Clare L. Martin’s debut collection of poetry, Eating the Heart First, was published fall 2012 by Press 53 as a Tom Lombardo Selection. Martin’s poetry has appeared in Avatar Review,Blue Fifth Review, Melusine, Poets and Artists and Louisiana Literature, among others. She has been nominated for a Pushcart Prize, Dzanc Books’ Best of the Web, for Best New Poets and Sundress Publication’s Best of the Net. Her poems have been included in the anthologies The Red Room: Writings from Press 1, Best of Farmhouse Magazine Vol. 1,Beyond Katrina, and the 2011 Press 53 Spotlight. She is a lifelong resident of Louisiana, a graduate of University of Louisiana at Lafayette, a member of the Festival of Words Cultural Arts Collective and a Teaching Artist through the Acadiana Center for the Arts. Martin founded and directs the Voices Seasonal Reading Series in Lafayette, LA, which features new and established Louisiana and regional writers and co-coordinates Acadiana Wordlab, a weekly literary drafting workshop. She serves as Poetry Editor of MadHat Annual and Editor of MadHat Lit, publishing ventures of MadHat, Inc.

Diane Moore is a writer of books, short stories, articles, and poetry. Her latest published book is a book of poetry,  In A Convent Garden. Her poetry and short stories have appeared in the Southwestern Review, Interdisciplinary Humanities, American Weave, Xavier Review, Trace, The Pinyon Review, and other literary journals. Her young adult book, Martin’s Quest, was awarded a grant that placed it on the supplementary reading list for Social Studies in Terrebonne and Lafourche parishes and was listed on the Louisiana Library Association’s reading list for accelerated students. Martin’s Quest was also a finalist in the Heekins Foundation Award Contest for an outstanding young adult book. Diane has been involved in poetry readings with both former Poet Laureate of Louisiana Darrell Bourque and Poet Laureate of Louisiana, Julie Kane; with New Orleans poet Brad Richard in the Festival of Words program in Grand Coteau, and with the present Louisiana Poet Laureate, Ava Haymon. This year, she published another young adult novel set in south Louisiana entitled Martin and the Last Tribe, the third in a series about the young traiteur hero of Martin’s Quest.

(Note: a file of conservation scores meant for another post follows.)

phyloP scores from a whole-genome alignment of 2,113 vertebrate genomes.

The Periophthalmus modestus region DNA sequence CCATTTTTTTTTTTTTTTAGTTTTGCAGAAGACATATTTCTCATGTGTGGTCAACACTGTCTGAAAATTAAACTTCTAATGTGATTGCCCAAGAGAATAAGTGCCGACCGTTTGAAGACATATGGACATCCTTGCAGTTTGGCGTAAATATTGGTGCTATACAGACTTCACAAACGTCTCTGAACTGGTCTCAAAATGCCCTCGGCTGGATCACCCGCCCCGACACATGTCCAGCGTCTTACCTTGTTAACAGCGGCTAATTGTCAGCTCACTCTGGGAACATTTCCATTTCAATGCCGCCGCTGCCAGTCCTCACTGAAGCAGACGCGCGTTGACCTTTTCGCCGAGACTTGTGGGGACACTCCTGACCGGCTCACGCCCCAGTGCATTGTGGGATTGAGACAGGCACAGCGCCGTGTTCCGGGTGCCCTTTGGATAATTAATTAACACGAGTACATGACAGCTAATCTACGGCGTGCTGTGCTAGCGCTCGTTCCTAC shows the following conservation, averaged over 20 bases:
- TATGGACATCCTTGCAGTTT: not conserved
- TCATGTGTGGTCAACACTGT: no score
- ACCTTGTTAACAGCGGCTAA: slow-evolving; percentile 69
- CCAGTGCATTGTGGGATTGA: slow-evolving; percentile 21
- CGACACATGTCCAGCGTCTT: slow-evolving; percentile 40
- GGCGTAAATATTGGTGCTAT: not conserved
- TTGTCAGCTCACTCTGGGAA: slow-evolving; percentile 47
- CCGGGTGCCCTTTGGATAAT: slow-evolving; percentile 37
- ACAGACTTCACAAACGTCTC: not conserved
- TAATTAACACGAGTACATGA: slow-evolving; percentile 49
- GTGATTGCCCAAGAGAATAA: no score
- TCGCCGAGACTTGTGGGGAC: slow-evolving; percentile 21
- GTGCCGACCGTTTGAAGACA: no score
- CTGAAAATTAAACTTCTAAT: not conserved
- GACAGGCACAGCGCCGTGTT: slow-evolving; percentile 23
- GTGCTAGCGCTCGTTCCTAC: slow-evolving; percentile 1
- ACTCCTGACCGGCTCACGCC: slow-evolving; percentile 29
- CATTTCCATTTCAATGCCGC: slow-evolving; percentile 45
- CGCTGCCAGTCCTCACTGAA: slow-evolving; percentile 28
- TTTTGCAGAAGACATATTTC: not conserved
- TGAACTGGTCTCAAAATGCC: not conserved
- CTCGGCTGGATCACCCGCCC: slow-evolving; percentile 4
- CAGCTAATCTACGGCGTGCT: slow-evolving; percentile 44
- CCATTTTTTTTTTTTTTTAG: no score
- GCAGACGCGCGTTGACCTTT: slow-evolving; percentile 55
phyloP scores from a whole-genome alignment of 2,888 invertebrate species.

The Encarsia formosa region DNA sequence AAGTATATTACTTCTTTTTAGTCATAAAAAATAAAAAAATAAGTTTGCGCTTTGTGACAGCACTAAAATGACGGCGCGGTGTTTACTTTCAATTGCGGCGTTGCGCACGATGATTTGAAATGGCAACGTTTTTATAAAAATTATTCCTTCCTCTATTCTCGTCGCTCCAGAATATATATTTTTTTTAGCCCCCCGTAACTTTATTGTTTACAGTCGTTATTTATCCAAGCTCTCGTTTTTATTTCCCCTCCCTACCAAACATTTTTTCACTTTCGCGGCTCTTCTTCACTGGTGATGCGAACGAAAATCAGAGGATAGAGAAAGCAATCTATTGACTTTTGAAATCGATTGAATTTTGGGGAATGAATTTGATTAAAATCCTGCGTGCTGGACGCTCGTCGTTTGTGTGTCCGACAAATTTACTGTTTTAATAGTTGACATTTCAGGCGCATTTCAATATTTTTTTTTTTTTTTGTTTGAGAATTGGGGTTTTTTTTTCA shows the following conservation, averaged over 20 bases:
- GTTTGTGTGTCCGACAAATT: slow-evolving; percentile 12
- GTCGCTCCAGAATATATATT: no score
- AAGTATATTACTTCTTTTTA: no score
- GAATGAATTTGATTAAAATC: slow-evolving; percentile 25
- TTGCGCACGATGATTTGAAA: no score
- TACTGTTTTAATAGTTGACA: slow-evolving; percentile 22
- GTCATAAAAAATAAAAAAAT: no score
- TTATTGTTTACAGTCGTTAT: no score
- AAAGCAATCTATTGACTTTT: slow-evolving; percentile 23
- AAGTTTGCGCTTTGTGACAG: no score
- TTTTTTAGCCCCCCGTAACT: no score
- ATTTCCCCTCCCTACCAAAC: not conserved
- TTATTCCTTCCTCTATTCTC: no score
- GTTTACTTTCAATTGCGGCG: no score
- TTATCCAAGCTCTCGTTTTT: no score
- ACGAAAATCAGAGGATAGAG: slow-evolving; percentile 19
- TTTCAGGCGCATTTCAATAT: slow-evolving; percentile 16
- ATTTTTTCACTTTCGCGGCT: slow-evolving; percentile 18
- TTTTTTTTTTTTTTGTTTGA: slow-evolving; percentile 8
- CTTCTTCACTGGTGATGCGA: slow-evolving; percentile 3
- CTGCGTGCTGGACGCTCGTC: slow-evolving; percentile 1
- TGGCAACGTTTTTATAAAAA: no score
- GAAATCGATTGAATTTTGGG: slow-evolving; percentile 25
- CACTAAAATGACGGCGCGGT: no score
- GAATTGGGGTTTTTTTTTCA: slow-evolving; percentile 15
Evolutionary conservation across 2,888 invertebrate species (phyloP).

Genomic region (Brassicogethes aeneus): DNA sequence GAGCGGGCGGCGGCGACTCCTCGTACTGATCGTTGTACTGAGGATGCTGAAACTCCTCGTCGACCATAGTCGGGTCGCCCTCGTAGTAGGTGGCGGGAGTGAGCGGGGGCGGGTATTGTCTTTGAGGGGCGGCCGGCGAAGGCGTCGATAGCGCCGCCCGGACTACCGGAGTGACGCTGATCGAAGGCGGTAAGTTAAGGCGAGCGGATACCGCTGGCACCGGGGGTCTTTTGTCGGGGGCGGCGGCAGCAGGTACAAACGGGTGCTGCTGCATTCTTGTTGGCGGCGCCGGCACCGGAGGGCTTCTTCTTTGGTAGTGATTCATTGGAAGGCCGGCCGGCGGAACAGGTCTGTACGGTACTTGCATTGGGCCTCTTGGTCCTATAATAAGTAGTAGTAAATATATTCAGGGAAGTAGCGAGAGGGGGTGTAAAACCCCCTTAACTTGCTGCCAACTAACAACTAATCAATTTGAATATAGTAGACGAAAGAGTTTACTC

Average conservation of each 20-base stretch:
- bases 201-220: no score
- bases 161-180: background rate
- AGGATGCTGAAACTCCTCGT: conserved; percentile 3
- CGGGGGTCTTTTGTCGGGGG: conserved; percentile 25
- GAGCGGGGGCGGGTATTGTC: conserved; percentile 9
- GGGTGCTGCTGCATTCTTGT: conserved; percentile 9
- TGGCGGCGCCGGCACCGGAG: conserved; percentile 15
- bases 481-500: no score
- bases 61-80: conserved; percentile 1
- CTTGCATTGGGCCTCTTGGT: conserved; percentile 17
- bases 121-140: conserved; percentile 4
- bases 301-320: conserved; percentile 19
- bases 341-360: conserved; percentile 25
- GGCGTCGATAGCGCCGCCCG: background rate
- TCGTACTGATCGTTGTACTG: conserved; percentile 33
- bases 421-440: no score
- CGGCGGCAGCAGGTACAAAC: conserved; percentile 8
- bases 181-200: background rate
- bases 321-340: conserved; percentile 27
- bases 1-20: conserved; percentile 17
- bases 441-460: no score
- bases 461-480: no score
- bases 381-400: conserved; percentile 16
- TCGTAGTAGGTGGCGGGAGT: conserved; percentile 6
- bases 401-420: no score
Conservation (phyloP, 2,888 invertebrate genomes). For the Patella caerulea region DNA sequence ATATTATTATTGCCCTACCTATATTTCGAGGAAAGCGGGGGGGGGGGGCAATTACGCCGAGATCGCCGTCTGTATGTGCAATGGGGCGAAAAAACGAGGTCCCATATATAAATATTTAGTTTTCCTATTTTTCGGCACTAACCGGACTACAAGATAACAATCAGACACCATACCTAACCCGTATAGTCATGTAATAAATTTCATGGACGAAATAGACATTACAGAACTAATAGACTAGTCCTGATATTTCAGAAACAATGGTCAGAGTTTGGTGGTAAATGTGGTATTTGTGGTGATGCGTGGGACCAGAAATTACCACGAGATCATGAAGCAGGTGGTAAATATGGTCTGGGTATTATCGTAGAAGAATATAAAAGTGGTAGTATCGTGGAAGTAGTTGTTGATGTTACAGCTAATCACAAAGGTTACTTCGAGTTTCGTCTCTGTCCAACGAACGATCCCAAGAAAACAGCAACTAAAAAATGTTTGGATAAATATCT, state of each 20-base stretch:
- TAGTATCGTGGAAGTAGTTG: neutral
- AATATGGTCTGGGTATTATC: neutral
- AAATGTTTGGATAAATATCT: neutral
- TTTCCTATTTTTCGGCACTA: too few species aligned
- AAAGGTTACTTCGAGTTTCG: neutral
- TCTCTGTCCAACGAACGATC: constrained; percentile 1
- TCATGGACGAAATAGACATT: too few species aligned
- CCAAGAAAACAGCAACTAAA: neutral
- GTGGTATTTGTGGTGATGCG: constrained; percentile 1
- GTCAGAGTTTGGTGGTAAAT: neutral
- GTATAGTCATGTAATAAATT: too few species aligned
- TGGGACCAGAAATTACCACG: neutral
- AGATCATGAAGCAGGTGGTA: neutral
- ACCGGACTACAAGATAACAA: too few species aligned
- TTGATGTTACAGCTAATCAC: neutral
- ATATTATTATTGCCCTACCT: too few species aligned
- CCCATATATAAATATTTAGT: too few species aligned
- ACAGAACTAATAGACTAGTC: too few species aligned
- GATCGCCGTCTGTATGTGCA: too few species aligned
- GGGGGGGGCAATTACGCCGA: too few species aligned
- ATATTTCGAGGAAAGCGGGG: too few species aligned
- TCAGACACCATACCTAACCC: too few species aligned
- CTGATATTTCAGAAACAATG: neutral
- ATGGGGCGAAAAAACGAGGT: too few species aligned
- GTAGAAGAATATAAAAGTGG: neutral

This event is free and open to the public.

Love poem.

THE EMBALMER’S WIFE

You’ve never revealed
your dreams but I guess

the dreamscape:
faces like cold candles,

water-stone eyes,
sewn mouths—viscera.

She was a weaver who imparted
wisdom to her daughters.

She was devout.

Cherish my breast
and the music

of our breathing.
Heartbeat-cadences lilt

in the hours we share.
I cling to you gratefully.

How you touch me with need,
surrendering to life.

First appeared in  Melusine, Spring/Summer  2012

A&E LOVE Poetry Night 
Friday, February 14th, 2014
6 pm – til
Featuring:
Bonny McDonald and Clare L. Martin
hosted by Margaret Gibson Simon
A&E Gallery
335 W St Peter St, New Iberia, LA 70560

Eating the Heart First

My debut collection of poetry, Eating the Heart Firstpublished by Press 53  is available. Click on the image to purchase directly from Press 53′s web site. Available via Barnes & Noble andAmazonFor more information, or to purchase a signed copy, contact me via the email address below:

martin.clarel@gmail.com

THANK YOU

Praise for Eating the Heart First

“Clare L. Martin is a fine young poet whose work is dark and lovely and full of a deep organic pulse. Like the landscape of her beloved Louisiana, her work is alive with mystery. You could swim in this hot water, but there are things down inside its darkness that might pull you away forever. It is an exquisite drowning.”

— Luis Alberto Urrea, author of Queen of America

***

An excerpt from a review by Stacia Fleegal for Blood Lotus: A Journal of Online Literature:

“Martin is a fearless poet who opens her collection with a poem called “Naked.” She tells us she “winc[es] at self-recognition”—but wincing isn’t running, isn’t hiding from the mirror. In “I Have Learned to Hold My Tongue” a few pages later, silence isn’t forever, but “Not yet, not yet.” Words must gestate, be nourished in wombs until viable.